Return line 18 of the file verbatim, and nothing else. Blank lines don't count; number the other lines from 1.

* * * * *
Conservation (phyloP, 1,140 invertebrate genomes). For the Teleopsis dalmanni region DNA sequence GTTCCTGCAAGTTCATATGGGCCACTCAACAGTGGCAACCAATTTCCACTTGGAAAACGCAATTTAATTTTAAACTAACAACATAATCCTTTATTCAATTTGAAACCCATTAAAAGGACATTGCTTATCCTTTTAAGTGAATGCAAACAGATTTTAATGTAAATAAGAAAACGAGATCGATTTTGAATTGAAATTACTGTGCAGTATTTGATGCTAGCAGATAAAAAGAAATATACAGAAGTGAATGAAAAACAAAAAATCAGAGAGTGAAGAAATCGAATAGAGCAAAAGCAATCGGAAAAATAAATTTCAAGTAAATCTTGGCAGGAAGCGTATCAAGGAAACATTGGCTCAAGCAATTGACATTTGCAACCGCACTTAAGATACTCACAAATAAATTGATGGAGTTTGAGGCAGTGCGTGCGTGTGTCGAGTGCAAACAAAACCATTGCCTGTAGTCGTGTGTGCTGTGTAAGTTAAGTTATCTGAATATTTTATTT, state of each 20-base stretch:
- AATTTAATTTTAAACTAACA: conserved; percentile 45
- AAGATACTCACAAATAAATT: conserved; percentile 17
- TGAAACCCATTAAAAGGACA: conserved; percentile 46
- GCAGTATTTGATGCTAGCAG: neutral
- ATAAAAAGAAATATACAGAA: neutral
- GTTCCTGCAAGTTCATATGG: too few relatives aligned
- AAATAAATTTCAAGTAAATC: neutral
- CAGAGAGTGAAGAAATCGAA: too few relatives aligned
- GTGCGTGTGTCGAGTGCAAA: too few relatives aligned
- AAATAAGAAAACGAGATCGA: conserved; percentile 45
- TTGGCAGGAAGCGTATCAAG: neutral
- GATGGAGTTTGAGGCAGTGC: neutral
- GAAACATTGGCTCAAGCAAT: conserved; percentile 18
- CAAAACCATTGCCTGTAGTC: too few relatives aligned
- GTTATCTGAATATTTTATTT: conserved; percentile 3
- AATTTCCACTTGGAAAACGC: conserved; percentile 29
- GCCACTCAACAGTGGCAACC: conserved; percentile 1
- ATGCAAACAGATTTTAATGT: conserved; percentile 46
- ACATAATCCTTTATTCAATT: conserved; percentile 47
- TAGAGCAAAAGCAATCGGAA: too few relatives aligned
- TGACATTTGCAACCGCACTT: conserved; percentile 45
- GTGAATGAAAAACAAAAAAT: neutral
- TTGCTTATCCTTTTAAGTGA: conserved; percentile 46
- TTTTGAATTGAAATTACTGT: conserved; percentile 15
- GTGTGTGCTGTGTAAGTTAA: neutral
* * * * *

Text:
- GCCACTCAACAGTGGCAACC: conserved; percentile 1